In my life, creating the regular space for this type of conversation of course requires planning and scheduling – coordinating two modern American parents’ schedules is a serious feat – but on the other hand, it’s like making space for a doctor’s appointment when you are sick – you cancel other things.

The metaphor is not just a metaphor, I actually do think of these times as a life saving habit. The presence of friends has brought me out of times of serious addiction and emotional instability, the kinds of phases that if they don’t ruin you now it’s only a matter of time. It’s hard to be serious enough about this. I’m not talking about the quaint idea that I get to ‘be heard’ on a regular basis. I’m talking about resisting evil. I’m talking about substance addictions, sexual addictions, raging anger, crushing fears, nervous breakdowns and the other depravities that crouch at the door of almost every man’s heart. Some men live lives of quiet desperation, I know many of them whose desperation is not so quiet – I am one of those. But I have never found a better antidote to the chaos that lives within me than making the Gospel concrete through friendships. My friends act out Christ to me other on a regular basis by saying Yes, you are torn apart, but yes I love you still, and no I’m not leaving.

If that seems sentimental, fine. Call it what you like, but I am trying to stay alive in the love of the Gospel, and I need the love of friendships to do that.

The habit in practice works out a few ways. A standing Thursday morning coffee with a best friend. With work demands and sick kids, we tend to average every other week. But it’s the fall back. Sometimes we have to cancel it, but we don’t have to schedule it – it’s always there.

Likewise my wife and I have a standing every other week hangout with the same couple where we split the babysitting costs. Sometimes we drink wine late into the night. More often we steal a quick 90 minutes and hurry home to make the boys’ lunches. But again, it’s the standing norm.

There are lots more ways to plant the seed of this habit. Perhaps you have a norm of hosting someone in your home once a month. Perhaps you have a standing phone call with that friend overseas on the first Tuesday of every month. Maybe this is an accountability partner, a small group or a roommate. I’m in a parish group (read: community group / bible study) which sets aside one weeknight a month to give the floor to two or three people, each for a few minutes, just to tell an honest story about something. We ask them questions. and then pray for them.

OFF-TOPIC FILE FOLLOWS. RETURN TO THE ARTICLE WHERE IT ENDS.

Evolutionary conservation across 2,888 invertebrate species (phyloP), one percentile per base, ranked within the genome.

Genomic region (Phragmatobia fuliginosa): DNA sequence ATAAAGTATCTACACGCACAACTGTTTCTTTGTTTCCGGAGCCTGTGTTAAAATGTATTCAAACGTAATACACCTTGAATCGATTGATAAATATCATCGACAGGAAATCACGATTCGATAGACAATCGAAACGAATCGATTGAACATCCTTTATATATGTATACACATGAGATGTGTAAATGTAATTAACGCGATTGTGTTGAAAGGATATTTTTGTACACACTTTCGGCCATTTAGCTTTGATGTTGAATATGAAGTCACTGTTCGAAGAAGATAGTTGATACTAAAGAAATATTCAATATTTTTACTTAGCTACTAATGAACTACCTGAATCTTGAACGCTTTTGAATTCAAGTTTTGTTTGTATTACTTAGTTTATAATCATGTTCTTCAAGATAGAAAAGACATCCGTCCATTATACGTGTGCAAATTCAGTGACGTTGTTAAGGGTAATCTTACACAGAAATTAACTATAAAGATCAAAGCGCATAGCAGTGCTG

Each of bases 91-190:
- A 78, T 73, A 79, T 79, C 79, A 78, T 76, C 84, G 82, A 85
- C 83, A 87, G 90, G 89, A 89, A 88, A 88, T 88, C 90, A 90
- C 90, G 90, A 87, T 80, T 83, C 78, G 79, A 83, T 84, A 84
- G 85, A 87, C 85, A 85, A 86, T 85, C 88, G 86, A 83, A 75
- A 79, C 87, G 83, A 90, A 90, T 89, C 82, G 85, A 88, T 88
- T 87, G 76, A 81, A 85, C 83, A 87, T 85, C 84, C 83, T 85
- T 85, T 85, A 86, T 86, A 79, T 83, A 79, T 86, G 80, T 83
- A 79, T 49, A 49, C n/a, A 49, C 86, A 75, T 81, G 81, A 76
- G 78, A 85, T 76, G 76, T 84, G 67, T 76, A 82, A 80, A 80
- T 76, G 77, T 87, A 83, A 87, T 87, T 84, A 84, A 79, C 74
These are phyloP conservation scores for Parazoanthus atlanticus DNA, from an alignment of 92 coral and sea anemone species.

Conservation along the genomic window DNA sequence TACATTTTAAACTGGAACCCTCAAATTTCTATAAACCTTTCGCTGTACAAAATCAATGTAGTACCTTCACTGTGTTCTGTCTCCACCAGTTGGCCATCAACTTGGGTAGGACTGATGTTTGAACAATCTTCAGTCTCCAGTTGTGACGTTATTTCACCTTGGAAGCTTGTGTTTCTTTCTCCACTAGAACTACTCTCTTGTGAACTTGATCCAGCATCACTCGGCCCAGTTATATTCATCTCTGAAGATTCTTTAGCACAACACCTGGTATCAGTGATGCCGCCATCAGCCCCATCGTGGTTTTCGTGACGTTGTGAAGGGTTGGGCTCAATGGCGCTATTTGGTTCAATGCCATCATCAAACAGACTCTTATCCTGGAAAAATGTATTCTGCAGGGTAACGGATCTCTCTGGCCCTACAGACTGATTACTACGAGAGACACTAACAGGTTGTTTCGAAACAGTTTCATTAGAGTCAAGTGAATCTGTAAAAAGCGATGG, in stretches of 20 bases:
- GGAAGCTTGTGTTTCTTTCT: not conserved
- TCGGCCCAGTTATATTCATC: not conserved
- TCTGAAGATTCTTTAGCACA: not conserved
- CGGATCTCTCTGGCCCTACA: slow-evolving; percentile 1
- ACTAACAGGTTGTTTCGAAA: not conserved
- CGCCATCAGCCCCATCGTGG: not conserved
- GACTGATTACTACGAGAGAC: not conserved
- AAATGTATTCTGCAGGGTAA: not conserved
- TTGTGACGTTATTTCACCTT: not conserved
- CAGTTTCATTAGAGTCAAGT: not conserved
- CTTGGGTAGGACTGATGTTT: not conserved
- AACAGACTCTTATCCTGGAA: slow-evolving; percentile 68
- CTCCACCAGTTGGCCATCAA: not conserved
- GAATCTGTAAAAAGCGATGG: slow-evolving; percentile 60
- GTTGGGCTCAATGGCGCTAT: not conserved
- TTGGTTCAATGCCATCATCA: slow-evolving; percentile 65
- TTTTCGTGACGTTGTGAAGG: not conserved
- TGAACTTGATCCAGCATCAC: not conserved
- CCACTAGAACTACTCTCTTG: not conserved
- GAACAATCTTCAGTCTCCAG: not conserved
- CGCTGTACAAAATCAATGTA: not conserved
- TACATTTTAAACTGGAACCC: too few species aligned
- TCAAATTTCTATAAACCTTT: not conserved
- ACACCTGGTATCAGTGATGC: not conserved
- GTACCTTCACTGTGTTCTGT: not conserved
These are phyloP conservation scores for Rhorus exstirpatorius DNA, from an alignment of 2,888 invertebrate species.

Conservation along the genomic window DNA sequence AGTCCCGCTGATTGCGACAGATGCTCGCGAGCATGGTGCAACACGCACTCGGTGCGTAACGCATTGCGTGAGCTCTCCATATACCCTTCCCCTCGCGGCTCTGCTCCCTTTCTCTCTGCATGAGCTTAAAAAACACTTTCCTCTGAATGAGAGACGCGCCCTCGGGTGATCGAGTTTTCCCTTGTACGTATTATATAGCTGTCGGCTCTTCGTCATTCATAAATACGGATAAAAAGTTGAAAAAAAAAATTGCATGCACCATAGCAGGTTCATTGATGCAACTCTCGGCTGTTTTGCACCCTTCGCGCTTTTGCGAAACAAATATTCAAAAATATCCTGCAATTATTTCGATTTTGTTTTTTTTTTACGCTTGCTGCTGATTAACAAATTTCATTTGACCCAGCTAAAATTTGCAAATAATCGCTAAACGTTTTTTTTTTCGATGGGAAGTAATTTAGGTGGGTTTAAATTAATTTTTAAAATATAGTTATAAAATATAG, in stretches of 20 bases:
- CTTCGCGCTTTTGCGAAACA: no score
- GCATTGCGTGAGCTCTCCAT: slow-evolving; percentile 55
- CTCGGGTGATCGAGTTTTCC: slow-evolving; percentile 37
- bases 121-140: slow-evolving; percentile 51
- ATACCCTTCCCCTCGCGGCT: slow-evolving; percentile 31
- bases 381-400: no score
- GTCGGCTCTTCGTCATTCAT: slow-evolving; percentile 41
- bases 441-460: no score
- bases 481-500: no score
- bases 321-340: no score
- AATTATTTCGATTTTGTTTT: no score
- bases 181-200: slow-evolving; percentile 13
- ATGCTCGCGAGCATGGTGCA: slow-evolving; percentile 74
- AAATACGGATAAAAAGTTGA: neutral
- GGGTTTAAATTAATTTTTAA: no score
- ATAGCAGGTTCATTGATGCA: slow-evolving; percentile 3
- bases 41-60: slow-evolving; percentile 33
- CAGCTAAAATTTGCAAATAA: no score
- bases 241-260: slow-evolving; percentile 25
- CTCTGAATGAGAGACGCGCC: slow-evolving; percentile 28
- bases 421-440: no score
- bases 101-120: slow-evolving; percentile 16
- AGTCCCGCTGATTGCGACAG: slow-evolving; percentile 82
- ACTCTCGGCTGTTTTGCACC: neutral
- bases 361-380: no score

Other habits must begin to revolve around this. For example, for us this means budgeting money. Keeping a generous budget for food, alcohol and babysitters is one of things that actually creates the space where intentional conversation can grow. And the goal is to tend it and grow it.

After years of these one-on-one coffees and beers going back and forth in my community of friends, we have gotten used to saying what we mean. It has become normal to make the counter-cultural turn from jokes, sports or work to our inner lives and our public lives. Then, when the weekend comes and schedules cooperate, we default to beer, fire, friends and conversation in the backyard. People we don’t know or don’t know well show up – and just like that, you offer up love to the world.

The warm fire of friendships is something that inevitably others want to pull up beside. I think maintaining the habits of close friendships is not something that keeps us inward, but exactly the opposite. It makes us people who are familiar with giving and receiving honesty. And so many of our neighbors need this kind of conversation. Invite them in.

May we be people who admit they need it, who practice it, and who offer it outwards.

Weekly Habit of One Hour of Intentional Conversation with a Friend